What Is A Long Form Birth Certificate?
18 Jul, 2015
What is a long form birth certificate?
There are two versions of your birth certificate available in Britain, a long and short form.
A birth certificate works as evidence of a person's name, date and place of birth. This type of documentation is required as personal identification, such as passport applications, proving eligibility for one, and for marriage purposes.
Every child receives a copy of their short form birth certificate when their parent or guardian registers them with the government after birth. While this is enough for most situations in life, there are times when a long form certificate is needed.
Short form birth certificate
The short-form birth certificate provides the minimum information required to verify the individual's date of birth and british nationality. When applying for a child's first passport, a birth certificate is one of the simplest ways to prove eligibility.
This type of certificate includes:
- The infant's first name and surname,
- their date of birth and
- place of Birth (town/city, county and country)
When a child is registered, the short form of birth certificate is provided for free.
Long form birth certificate
As a copy of the original certificate of birth, a long form birth certificate contains all the information registered in the General Register Office's records.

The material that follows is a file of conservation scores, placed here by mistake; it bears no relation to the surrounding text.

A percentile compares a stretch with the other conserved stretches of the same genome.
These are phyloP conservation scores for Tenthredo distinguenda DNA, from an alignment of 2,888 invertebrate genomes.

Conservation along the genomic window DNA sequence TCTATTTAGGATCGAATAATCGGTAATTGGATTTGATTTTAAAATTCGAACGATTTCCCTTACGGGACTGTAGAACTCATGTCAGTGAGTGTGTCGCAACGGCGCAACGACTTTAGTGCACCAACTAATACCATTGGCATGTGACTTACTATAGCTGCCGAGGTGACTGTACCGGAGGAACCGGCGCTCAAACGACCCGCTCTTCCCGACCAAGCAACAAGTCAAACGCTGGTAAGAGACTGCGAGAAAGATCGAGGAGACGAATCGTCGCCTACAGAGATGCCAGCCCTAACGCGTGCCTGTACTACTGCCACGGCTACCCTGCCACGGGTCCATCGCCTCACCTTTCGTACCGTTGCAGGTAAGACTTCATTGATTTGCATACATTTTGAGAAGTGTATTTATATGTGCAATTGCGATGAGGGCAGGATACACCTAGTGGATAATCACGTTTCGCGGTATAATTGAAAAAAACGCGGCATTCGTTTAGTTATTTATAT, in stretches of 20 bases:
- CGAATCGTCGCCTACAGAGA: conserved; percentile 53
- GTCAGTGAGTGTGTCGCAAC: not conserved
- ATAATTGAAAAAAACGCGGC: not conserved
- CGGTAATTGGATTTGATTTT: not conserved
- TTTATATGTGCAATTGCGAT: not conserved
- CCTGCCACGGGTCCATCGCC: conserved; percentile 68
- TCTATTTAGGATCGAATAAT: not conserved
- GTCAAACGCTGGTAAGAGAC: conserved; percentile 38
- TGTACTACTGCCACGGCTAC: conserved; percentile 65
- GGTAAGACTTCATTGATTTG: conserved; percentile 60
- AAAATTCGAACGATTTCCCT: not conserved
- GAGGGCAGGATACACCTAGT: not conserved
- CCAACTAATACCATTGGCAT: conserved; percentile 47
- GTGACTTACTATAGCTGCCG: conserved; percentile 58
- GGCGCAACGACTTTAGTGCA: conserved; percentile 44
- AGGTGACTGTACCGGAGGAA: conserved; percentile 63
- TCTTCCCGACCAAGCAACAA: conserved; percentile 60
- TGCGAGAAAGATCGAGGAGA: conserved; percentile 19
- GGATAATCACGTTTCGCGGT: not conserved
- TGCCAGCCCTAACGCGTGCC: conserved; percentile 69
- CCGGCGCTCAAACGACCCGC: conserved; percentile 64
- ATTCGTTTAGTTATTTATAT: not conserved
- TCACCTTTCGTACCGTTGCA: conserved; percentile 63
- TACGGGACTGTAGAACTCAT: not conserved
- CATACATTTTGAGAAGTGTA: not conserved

While the short form only covers the most basic details key to identifying a person, the long form is a more in depth account of a person's lineage.
The long form birth certificate includes:
- Surname - Displayed in short-form
- Date of birth
- Exact place of birth (Hospital, Birthing Facility or Home)
- Mother's full name
- Father's full name
- Parents' addresses
- Parents' occupations
- Infant's height and weight
- Name of the attendant, physician or midwife
Also referred as Full or A4 certificates, long form birth certificates are required to establish a person's identity for a number of purposes, some of these include:
- drivers license
- health insurance
- work permits
- to receive inheritance and insurance benefits
- to conduct genealogical research